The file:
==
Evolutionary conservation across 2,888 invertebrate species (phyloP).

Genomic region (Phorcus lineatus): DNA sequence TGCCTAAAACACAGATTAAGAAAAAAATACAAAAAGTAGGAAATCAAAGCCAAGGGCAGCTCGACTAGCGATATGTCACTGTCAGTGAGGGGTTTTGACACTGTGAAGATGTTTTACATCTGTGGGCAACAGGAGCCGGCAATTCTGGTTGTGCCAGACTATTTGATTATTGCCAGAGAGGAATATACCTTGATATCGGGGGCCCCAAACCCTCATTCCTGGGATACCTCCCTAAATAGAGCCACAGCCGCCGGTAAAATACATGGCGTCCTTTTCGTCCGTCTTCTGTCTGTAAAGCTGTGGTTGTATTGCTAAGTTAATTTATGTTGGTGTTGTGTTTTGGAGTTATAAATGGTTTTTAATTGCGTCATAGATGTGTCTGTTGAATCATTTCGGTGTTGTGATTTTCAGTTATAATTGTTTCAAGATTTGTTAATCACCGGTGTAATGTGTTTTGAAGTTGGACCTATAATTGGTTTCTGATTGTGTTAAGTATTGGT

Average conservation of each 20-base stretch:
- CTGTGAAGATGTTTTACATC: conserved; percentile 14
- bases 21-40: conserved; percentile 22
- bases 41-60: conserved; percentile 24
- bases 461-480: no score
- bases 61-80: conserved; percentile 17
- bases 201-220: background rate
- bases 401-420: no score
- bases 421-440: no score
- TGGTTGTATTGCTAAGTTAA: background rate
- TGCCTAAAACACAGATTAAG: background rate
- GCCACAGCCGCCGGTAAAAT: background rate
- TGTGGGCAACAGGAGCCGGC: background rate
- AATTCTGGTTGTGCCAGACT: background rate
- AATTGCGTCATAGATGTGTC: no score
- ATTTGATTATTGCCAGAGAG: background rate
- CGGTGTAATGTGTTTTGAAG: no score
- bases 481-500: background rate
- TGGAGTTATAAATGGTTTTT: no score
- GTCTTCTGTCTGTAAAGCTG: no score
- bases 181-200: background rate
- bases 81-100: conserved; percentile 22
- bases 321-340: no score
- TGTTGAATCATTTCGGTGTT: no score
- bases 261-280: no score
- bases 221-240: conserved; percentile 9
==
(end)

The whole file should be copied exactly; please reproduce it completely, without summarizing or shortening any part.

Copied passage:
Evolutionary conservation across 2,888 invertebrate species (phyloP).

Genomic region (Phorcus lineatus): DNA sequence TGCCTAAAACACAGATTAAGAAAAAAATACAAAAAGTAGGAAATCAAAGCCAAGGGCAGCTCGACTAGCGATATGTCACTGTCAGTGAGGGGTTTTGACACTGTGAAGATGTTTTACATCTGTGGGCAACAGGAGCCGGCAATTCTGGTTGTGCCAGACTATTTGATTATTGCCAGAGAGGAATATACCTTGATATCGGGGGCCCCAAACCCTCATTCCTGGGATACCTCCCTAAATAGAGCCACAGCCGCCGGTAAAATACATGGCGTCCTTTTCGTCCGTCTTCTGTCTGTAAAGCTGTGGTTGTATTGCTAAGTTAATTTATGTTGGTGTTGTGTTTTGGAGTTATAAATGGTTTTTAATTGCGTCATAGATGTGTCTGTTGAATCATTTCGGTGTTGTGATTTTCAGTTATAATTGTTTCAAGATTTGTTAATCACCGGTGTAATGTGTTTTGAAGTTGGACCTATAATTGGTTTCTGATTGTGTTAAGTATTGGT

Average conservation of each 20-base stretch:
- CTGTGAAGATGTTTTACATC: conserved; percentile 14
- bases 21-40: conserved; percentile 22
- bases 41-60: conserved; percentile 24
- bases 461-480: no score
- bases 61-80: conserved; percentile 17
- bases 201-220: background rate
- bases 401-420: no score
- bases 421-440: no score
- TGGTTGTATTGCTAAGTTAA: background rate
- TGCCTAAAACACAGATTAAG: background rate
- GCCACAGCCGCCGGTAAAAT: background rate
- TGTGGGCAACAGGAGCCGGC: background rate
- AATTCTGGTTGTGCCAGACT: background rate
- AATTGCGTCATAGATGTGTC: no score
- ATTTGATTATTGCCAGAGAG: background rate
- CGGTGTAATGTGTTTTGAAG: no score
- bases 481-500: background rate
- TGGAGTTATAAATGGTTTTT: no score
- GTCTTCTGTCTGTAAAGCTG: no score
- bases 181-200: background rate
- bases 81-100: conserved; percentile 22
- bases 321-340: no score
- TGTTGAATCATTTCGGTGTT: no score
- bases 261-280: no score
- bases 221-240: conserved; percentile 9